However, solipsism cuts us off from (a) the gritty realism for which nihilism is famous and (b) transcendence, which requires union with the cosmos through an understanding of its order.

    For us to understand that order, we must accept that there is a singular reality, and we can at best offer up strategies of adapting to it and interpretations of it, but these are not “equal” to it.

    In other words, there is not an absolute, inherent, innate “truth” to the universe. There is only the universe itself.

    It exists; we interpret it and form truths. It has a logical origin, and that logical pattern (some would say “Platonic forms”) creates a messier physical reality, which we can analyze and understand to some degree, getting closer to those original patterns.

    But the patterns in our heads are not identical to them, thus are not equal, thus are not “truths” so much as approximate interpretations. And not all interpretations are equal; the interpretations of a retarded person or idiot are much less accurate than those of a disciplined, self-actualized genius.

    We could view it this way:

    (logical patterns) -> a rendering of physical reality -> our perception

    On the other hand, this is our mindset with solipsism:

    our perception of self -> (logical patterns) -> a rendering of physical reality

    Truths are a human creation. As said above, they are approximate descriptions of the singular reality in which we live.

    We must clarify our minds in order to know reality, and from that, build up abstractions that reasonably describe (but are not equal to) its logical form.

    The essence of nihilism is breaking free from solipsism, a vestige of our animal past. Cold, impersonal logic is not comforting at first, because it reminds us that we are small and have no control, but eventually, it becomes a warm friend.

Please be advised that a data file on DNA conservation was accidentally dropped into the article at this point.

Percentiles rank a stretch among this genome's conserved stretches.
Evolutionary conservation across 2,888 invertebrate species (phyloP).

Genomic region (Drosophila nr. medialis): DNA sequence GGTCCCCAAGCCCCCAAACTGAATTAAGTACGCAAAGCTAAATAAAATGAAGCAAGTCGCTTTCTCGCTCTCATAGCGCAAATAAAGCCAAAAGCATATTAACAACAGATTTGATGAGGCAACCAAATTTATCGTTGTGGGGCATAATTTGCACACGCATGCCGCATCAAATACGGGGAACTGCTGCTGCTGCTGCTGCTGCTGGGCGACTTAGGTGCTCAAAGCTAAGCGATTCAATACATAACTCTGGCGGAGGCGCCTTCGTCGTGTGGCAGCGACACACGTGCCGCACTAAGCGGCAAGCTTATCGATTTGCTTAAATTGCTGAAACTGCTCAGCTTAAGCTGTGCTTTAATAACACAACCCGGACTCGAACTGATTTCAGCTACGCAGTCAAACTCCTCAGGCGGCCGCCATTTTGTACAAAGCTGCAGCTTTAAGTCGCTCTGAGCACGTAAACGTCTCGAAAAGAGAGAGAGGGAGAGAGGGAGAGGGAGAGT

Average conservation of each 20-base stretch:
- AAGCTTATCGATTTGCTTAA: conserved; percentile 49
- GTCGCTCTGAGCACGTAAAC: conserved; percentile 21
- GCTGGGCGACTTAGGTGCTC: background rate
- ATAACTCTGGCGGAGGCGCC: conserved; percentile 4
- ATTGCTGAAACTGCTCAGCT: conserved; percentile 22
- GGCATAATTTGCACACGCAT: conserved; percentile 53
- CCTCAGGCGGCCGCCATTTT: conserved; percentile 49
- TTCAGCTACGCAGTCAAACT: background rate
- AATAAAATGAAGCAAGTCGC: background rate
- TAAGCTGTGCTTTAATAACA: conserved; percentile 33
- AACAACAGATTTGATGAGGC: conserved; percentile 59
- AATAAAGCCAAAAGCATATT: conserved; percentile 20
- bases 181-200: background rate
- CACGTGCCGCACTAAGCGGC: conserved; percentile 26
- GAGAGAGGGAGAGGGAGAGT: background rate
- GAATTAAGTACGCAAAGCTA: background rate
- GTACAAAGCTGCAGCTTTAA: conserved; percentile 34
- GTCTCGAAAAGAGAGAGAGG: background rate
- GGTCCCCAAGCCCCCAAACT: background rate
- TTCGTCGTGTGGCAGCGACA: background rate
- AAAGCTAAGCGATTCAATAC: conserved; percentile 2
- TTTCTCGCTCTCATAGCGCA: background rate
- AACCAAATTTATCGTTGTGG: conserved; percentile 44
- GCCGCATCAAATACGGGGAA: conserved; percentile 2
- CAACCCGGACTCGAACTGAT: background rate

Knowing that our universe is consistent, has an order, and that we can escape the insanity of solipsism and reasonably understand it, as time goes on, becomes a more comforting notion than subjecting it to the control of our reckless animal minds.

    For this reason, nihilism is the opposite of “do whatever you want.” That statement reflects a solipsistic belief and is as irrationally religious as any dubious mystical cult.

    Nihilism does not waste its time on human polemics and attempting to negate beliefs. Instead, it offers discipline of the mind and a clarity to perception, creating a doorway to a logical space in which one can discover what is realistic.

    This will never be satisfying to those still in the grip of the logical mind. They want either an inherent “truth” spoken directly to us by an absolute deity, or a lack of any logic, so they can pursue control through their animal minds.

    In other words, we can only know clarity through death — death to the monkey within, death to the human, and in that stillness of nothingness, an acceptance of what is all around us. We are a small part of a vast order.

    This is not comforting to those in the grips of solipsism. But as in all things in life, appearances are deceiving, and understanding requires a good deal more thought than blind reaction.